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The Fed: Fed’s Harker says he’d like to get benchmark rate above 3.4% and then ‘sit for a while’

The Federal Reserve should continue raising it benchmark interest rate until it is over 3.4% and then “sit for a while,” said Philadelphia Fed President Patrick Harker on Thursday.

“We don’t need to rush way up and then rush way down,” Harker said, in CNBC interview from the Fed’s retreat in Jackson Hole.

“We need to go up and sit for a while and let things play out,” he added. When rates are above 3.4%, they will begin to slow down the economy, he said.

The idea that the Fed would hold rates at a high level has been a theme of Fed speakers in the run-up to the Jackson Hole conference, which gets underway Friday.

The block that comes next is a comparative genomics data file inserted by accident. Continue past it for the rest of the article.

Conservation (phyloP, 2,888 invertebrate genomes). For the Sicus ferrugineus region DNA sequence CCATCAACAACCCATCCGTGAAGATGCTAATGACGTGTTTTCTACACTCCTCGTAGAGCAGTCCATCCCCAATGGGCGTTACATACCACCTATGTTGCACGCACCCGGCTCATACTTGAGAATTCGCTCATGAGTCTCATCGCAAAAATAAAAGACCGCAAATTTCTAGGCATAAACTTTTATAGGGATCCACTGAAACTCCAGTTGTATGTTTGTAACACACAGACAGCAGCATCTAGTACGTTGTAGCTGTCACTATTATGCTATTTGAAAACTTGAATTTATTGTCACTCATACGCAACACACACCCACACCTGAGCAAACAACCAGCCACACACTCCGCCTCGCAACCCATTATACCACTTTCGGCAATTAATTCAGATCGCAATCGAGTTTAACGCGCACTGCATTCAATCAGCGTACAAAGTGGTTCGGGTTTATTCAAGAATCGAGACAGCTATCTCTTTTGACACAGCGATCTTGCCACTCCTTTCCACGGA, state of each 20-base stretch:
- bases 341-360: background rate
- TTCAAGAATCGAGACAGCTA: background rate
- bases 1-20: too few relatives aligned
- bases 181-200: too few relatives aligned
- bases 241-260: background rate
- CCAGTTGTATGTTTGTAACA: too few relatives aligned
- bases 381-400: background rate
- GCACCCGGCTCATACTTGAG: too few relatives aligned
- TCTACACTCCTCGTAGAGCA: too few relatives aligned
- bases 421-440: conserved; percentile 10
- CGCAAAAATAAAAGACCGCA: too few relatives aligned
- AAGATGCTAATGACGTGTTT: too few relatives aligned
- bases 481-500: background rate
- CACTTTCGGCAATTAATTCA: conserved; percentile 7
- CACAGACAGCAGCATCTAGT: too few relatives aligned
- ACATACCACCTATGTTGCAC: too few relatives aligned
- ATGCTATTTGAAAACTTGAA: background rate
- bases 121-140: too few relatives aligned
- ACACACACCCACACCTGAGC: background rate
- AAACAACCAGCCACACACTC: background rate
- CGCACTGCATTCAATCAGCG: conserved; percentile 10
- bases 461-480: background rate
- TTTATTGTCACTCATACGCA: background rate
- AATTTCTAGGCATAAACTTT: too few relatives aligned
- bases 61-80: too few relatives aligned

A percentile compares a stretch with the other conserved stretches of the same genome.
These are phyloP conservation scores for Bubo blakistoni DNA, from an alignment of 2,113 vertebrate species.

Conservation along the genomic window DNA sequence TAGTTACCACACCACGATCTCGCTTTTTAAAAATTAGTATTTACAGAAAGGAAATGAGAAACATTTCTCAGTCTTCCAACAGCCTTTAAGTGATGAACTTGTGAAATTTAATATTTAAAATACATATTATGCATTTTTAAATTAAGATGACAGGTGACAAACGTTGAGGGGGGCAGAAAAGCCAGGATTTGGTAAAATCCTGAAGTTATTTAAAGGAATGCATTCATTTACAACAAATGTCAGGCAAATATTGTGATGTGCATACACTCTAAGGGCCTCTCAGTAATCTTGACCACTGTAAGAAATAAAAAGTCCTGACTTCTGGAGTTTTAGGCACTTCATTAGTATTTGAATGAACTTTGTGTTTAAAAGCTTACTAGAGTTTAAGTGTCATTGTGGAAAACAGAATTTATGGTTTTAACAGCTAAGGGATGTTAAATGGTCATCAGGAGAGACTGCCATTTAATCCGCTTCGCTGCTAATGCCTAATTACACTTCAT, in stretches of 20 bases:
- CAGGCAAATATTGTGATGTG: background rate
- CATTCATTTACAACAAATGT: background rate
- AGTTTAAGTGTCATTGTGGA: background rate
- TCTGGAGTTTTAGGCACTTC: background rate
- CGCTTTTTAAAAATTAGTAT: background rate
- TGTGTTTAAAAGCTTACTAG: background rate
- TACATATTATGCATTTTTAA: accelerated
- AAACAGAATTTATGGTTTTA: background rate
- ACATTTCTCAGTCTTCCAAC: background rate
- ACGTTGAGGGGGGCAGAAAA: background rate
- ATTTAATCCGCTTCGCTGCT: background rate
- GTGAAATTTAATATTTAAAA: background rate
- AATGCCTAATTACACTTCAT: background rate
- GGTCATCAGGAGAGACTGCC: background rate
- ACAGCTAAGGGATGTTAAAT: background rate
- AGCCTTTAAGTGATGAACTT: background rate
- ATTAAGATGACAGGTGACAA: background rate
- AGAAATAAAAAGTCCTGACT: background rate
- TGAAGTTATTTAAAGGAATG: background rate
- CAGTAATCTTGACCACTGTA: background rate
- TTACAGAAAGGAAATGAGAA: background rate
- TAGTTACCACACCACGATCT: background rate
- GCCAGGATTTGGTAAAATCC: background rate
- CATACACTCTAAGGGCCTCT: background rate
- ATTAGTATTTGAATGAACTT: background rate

At the moment, the Fed’s benchmark rate is in a range of 2.25%-2.5%.

Some commentators have said this is a veiled pushback on financial markets, which have priced-in Fed rate cuts starting as soon as next year.

Fed officials are debating whether to hike rates in September by 0.75 percentage points for the third straight meeting or to slow down to a half percentage point hike.

Harker said he would wait for the August inflation data and then decide.

But Harker went on the say that he wanted the public to know that a half percentage point move was still substantial.

Since 1983, the Fed has raised rates 86 times and 75 of those moves were under a half a percentage point, he noted.

Harker won’t be a voter on the Fed’s interest rate committee until next year.

U.S. stocks


were higher on Thursday and the yield on the 10-year Treasury note

rose to 3.1% as the market awaits Fed Chairman Jerome Powell’s speech at Jackson Hole on Friday morning.

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